Platini's Noose Tightens On The Premier League
Michel Platini can't be doing with English football and The Premier League's worldwide attraction of being the most exciting league in Europe...
You just wish he'd say that once and for all instead of all the veiled diplomatic soundbites he keeps on dishing out.
Today, the UEFA President has delivered statements bordering on the victorious that will have many top English club bosses shifting nervously in their boardroom's.
Many of those English clubs, with desperation dependent upon their levels of debt, are searching for new owners and at least a couple more takeovers should go through by the end of the year.
Liverpool and Manchester united, who once ruled the transfer market unchallenged are swamped in debt, engulfed in loans and interest that defy gravity. Yet both continue to operate at the highest footballing levels and when other wealthy clubs with rich owners are thrown into the mix, it's clear that there is something of a ticking financial timebomb facing The Premier League, who for their part have been content to sit back and let it all happen whilst holding hands with The Murdoch family for years, er, save for this week's 25 Man squad conundrum of course.
Next season will see a new 'Break-Even Rule' imposed whereby club owners will be allowed to put €15 million euros per year into their clubs until 2015. Thereafter, €10 million euros per year until 2018 when the rule will be reviewed with a UEFA intention to further lower the limit.
Most importantly, that money cannot be declared as a loan, it must be a capital injection or donation.
So where that will leave The Reds and the rags should they continue to be 'bought in the USA' is going to be fascinating to see.
Then there's the riches of Chelski and Middle Eastlands. The likes of Roman Abramovich or His Highness Sheikh Mansour could have the option of airlifting in a decade's worth of loot in an effort to sidestep the new restrictions in advance.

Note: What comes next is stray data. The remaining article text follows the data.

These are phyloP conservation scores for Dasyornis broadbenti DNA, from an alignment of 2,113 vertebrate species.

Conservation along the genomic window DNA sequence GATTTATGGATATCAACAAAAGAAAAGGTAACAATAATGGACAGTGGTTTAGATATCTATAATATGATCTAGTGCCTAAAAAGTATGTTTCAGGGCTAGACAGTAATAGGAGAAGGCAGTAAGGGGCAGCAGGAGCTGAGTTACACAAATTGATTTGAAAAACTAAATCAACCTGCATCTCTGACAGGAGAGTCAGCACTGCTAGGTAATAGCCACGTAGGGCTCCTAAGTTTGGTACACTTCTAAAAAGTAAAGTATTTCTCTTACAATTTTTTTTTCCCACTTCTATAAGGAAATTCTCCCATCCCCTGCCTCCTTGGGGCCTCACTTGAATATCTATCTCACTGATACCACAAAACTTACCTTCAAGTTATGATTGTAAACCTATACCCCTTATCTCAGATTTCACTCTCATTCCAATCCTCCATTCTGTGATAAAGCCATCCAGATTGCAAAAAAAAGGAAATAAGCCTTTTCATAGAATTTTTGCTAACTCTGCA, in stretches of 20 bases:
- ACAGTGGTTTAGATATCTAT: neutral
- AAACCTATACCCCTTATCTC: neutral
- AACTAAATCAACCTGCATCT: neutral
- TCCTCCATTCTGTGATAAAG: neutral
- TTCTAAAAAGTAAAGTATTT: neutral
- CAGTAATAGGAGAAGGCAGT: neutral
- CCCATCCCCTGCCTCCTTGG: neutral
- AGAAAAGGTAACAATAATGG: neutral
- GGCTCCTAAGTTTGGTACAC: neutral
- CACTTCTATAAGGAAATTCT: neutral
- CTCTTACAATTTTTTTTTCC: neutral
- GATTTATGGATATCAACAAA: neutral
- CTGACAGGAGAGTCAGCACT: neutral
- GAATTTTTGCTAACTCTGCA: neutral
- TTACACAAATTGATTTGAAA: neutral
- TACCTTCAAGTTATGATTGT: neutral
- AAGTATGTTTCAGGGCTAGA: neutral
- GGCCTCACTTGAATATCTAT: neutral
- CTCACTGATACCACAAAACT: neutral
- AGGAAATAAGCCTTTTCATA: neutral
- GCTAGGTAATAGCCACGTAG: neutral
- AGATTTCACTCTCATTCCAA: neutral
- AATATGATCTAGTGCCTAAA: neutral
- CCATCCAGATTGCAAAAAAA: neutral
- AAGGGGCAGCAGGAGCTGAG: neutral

One wonders if that might lead to an upsurge in takeovers this season as club's seek wealthier backers to boost their coffers before the golden drawbridge is pulled up.
But getting back to my earlier point. You'll never see Michel Platini dissing the Spanish or Italian giants. He will always have digs at the English clubs and if anything the whole break-even rule is strategised directly at The Premier League.
It's alledged that many big continental clubs have lobbied UEFA repeatedly to see the power of the English clubs reduced.
I won't deny that a lot needs fixing in England but how can we be sure that Platini will not favour the established giant clubs of the game as he has done in the past with the kind of protectionism that maintained a set order in European football whereby the smaller clubs haven't got a hope in hell of ever winning anything. Unless they come into money.
Will interest payments be definitely taken into account? UEFA say so, but to what extent?
This is of course a massive subject for debate and will only intensify in the coming months as the interest and debts mount. I'll let the great man pick up the story...
'For years and years we were in total anarchy but the clubs asked for the rules because they knew they could not continue.
We can see already that the clubs are spending less as they look to balance their books.'
The likes of Alex Ferguson might beg to differ as he tries to bravely pretend through misplaced pride that there's nobody out there worth buying, but that's another story. Platini continues...
'This is because the first time the break-even rule will kick in is in the coming year, the 2011/2012 season...this means that the strategy to say 'I can now go and spend hundreds of millions' doesn't work because we will see it in two years at the latest. Transfers have not been as crazy as in the last few years, they are pulling up their socks and the clubs are making special efforts to comply with the rules.'
Meanwhile, back at erstwhile liddle ciddy, where a legion of 'Invasion of The Body Snatchers' style shrieking fingers continue to be pointed towards, Football Administrator Brian Marwood had this to say:
'...it's something that every club has got to be aware of but we are fairly comfortable in terms of where we are at and moving forward, and that element is something that not just Manchester City will face, but everybody.'
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